University of Pittsburgh

Faculty News

Wednesday, September 4, 2013 - 9:35am

The Ninth Circuit Court of Appeals heard oral argument this summer in an appeal by Google, Inc., challenging a ruling that Google may have broken federal wiretap laws. One of the judges on the appellate panel is Jay S. Bybee, who as a lawyer in the George W. Bush Administration drafted legal justification for secret Government wiretap activities. The Daily Journal (San Francisco) asked Pitt Law Professor Arthur D. Hellman, an authority on judicial ethics, whether this posed a conflict of interest.

Hellman said there was probably no conflict. He quoted the provision in the Judicial Code that addresses participation in judicial decisions by former Government officials and noted that it is “narrow.” He added, “By implication, it would allow [Bybee’s] participation here.” Hellman continued: “That said, if the Google appeal involves the constitutionality or interpretation of statutory provisions that Judge Bybee helped to draft during his years at [the Office of Legal Counsel], I think that the general disqualification provision [in] section 455 (a) might suggest recusal. But if he just worked on legislation involving similar subject matter, I don’t think that would create a conflict.”

The article is subscription-only.

Wednesday, September 4, 2013 - 9:22am

Professor John Burkoff was quoted in the Pittsburgh Tribune-Review on the question whether Pennsylvania public officials have to follow Pennsylvania law that does not permit same-sex marriages. “Every individual public servant can't decide for himself or herself what the law is. It'd be chaos,” Burkoff said. But, "[w]hat makes bans on same-sex marriage different from most other laws," Burkoff added, "are rapid changes in public opinion in favor of the unions, the progress of legislation striking down the bans and the growing body of court decisions striking them down — all of which point to the bans' eventual disappearance."

Read the full article here.  

Friday, August 30, 2013 - 3:41pm

Pitt Law Assistant Professor Charles C. Jalloh has been named this year’s recipient of the Buchanan Ingersoll & Rooney Faculty Scholar Award. The BIR award, which is supported by a top ranked Pittsburgh-based national law firm, is aimed at supporting faculty at Pitt Law to carry out a substantial scholarly project that addresses a controversy within the law or that has major impact on the legal community as a whole or the city of Pittsburgh in particular.

Jalloh plans to use the award towards a high-visibility collaborative project aimed at identifying best practices for the International Criminal Court (ICC), the world’s only permanent criminal tribunal.  The project, which has already begun and will be carried out over the coming year, is being undertaken in collaboration with the International Bar Association and with faculty members from other law schools.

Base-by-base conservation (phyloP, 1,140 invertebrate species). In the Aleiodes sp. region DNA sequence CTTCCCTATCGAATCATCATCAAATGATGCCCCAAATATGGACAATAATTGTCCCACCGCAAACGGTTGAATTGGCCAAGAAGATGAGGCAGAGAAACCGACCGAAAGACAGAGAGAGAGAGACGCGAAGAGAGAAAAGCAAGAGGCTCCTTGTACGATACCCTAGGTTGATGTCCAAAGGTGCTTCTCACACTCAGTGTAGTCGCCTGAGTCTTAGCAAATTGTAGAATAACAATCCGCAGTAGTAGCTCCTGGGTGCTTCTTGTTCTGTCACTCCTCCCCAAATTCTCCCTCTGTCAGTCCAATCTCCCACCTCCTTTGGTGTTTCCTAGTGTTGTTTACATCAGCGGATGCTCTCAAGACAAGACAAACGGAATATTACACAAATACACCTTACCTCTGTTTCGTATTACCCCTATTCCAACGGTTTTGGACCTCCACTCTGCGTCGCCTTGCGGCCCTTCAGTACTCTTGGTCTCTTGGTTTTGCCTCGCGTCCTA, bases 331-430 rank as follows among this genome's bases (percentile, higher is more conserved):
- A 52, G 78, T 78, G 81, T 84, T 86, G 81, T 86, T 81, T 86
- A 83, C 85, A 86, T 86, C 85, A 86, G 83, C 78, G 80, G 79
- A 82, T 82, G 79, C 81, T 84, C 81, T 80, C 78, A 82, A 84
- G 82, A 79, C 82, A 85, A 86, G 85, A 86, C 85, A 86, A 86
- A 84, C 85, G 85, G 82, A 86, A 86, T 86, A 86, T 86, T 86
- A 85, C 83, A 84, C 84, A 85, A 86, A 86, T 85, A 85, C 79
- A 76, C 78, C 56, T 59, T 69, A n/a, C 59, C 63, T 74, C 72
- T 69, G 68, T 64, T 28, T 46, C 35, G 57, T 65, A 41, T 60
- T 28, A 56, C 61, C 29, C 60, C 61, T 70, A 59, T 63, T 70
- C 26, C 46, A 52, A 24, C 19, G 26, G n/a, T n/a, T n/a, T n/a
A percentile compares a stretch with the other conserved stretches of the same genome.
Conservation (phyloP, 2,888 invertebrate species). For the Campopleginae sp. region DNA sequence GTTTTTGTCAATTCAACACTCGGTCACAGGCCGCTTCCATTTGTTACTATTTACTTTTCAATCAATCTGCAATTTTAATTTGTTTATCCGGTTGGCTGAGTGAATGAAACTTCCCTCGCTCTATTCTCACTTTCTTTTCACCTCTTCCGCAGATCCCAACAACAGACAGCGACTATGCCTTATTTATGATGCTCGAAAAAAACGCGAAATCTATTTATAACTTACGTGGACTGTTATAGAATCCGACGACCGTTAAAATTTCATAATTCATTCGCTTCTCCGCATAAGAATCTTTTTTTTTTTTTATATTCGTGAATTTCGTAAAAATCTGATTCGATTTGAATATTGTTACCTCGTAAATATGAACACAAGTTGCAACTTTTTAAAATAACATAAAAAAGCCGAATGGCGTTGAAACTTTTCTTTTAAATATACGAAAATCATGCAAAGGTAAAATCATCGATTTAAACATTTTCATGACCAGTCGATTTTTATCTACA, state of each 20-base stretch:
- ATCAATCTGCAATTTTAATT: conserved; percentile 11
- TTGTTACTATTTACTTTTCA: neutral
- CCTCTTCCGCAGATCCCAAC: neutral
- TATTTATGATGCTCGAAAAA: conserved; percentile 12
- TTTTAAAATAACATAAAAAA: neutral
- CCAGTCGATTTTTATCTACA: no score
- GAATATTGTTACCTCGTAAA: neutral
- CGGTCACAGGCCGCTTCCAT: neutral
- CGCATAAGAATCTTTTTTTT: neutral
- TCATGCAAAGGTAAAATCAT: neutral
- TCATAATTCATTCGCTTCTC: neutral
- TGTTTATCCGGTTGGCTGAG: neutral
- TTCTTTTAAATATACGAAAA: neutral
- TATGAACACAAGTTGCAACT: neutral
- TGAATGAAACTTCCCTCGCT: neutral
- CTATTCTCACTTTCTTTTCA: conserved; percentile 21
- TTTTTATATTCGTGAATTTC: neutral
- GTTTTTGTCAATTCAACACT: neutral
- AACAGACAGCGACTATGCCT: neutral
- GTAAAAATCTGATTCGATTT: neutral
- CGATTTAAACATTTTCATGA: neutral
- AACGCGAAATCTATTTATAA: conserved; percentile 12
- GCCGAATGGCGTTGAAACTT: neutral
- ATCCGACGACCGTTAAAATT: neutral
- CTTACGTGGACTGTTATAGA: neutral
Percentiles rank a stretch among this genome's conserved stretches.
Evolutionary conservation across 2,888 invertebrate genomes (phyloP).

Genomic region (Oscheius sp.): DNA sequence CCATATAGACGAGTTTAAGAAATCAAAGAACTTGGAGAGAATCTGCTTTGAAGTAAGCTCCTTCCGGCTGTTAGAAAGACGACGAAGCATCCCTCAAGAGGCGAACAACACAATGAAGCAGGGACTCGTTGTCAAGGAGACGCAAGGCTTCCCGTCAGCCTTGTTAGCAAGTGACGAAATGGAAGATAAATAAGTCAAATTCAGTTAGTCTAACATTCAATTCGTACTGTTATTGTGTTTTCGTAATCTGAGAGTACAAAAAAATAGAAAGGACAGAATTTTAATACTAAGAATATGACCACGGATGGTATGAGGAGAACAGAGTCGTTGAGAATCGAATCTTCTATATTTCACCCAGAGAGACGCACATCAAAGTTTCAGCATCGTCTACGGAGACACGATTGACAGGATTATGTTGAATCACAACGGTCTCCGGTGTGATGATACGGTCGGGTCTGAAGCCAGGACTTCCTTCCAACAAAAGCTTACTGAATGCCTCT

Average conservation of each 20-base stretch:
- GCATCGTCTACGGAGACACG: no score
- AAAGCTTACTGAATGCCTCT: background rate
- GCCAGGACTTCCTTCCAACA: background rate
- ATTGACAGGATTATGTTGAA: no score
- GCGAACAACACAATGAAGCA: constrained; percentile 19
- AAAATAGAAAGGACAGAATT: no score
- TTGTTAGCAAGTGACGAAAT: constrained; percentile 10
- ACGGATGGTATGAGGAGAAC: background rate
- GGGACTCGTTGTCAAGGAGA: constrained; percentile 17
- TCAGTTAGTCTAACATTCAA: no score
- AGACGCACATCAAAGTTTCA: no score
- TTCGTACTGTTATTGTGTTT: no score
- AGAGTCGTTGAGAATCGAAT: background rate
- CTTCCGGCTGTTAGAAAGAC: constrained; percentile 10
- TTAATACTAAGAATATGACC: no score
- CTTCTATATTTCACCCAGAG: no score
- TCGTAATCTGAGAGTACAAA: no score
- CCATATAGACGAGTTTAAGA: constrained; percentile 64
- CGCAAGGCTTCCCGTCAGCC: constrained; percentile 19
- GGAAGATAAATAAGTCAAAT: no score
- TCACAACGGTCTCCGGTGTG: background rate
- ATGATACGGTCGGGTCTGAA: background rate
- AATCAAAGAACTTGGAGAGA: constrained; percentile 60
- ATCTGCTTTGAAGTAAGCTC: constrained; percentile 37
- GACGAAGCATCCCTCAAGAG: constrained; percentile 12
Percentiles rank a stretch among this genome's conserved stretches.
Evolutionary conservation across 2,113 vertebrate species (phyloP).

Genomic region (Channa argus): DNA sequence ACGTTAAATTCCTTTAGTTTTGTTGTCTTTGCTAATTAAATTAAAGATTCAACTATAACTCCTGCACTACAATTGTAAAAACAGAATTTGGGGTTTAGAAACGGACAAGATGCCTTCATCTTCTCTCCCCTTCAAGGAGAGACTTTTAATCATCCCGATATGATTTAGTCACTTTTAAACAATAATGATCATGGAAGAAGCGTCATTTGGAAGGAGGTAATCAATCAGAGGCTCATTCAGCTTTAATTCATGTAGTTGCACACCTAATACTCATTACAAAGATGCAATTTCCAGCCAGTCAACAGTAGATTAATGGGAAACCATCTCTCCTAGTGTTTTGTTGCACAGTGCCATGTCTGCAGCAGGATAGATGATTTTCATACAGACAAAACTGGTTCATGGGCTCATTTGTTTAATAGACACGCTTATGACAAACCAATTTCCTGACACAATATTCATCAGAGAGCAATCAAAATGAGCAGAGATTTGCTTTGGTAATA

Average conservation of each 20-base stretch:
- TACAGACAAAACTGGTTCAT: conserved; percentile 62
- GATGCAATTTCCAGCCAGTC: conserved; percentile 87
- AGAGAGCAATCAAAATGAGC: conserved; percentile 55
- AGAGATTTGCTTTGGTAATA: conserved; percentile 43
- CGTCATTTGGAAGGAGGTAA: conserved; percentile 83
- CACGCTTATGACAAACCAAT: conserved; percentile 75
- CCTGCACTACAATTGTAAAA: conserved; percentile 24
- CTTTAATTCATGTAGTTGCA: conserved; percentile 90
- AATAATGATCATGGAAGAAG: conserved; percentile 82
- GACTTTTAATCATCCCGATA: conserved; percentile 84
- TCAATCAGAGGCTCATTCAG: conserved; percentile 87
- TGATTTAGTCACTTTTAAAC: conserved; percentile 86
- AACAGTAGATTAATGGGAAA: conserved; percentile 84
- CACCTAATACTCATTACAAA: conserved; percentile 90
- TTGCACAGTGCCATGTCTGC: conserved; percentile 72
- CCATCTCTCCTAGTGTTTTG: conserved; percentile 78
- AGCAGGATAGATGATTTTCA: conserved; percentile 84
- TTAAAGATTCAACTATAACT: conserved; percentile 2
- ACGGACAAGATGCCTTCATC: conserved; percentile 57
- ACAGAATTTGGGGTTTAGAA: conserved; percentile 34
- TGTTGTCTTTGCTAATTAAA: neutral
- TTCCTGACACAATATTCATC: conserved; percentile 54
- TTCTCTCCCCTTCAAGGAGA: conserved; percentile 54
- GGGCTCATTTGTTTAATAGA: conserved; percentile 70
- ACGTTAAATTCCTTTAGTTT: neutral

Jalloh joined Pitt Law in 2009. Since then, he has been part of ongoing efforts to help build a program in this fast growing area of international law at the law school. As part of this, he has pursued scholarly research as well as sought innovative learning opportunities for Pitt students. These included taking 11 students on a field trip to the International Criminal Tribunal for Rwanda (ICTR) in Tanzania in March 2010, helping CILE to arrange for several tribunal leaders, including two former chief prosecutors (Hassan B. Jallow and Stephen J. Rapp) and the former ICTR president (Erik Mose), to visit the law school in 2010 and 2011, respectively, as well as convening the first major international conference to assess the legacy of the Special Court for Sierra Leone (SCSL) in April 2012. The latter resulted in a substantial book that is the first to assess the contributions of the SCSL to international criminal law, published by Cambridge University Press.

His impetus to take up identifying lessons learned for the ICC comes from his commitment to finding practical solutions to real world problems. “I was pleasantly surprised to have been selected for this competitive award by the Dean [William “Chip” Carter], from undoubtedly many other deserving proposals from my faculty colleagues”, he said. “I am grateful to Dean Carter for his foresight in recognizing that this type of research has the potential to make a big impact on a young field like international criminal law, and particularly so for a new court like the ICC, which is still going through growing pains.” He went on to say, “I thank the partners and lawyers at Buchanan Ingersoll & Rooney for their leadership role supporting faculty scholarship here at Pitt Law, and for recognizing that with a little help, legal academics could play an important role carrying out research that may help advance the law - here at home, as well as abroad. I hope that other Pittsburgh area firms will emulate their excellent example, and look forward to sharing the results of our research with them.”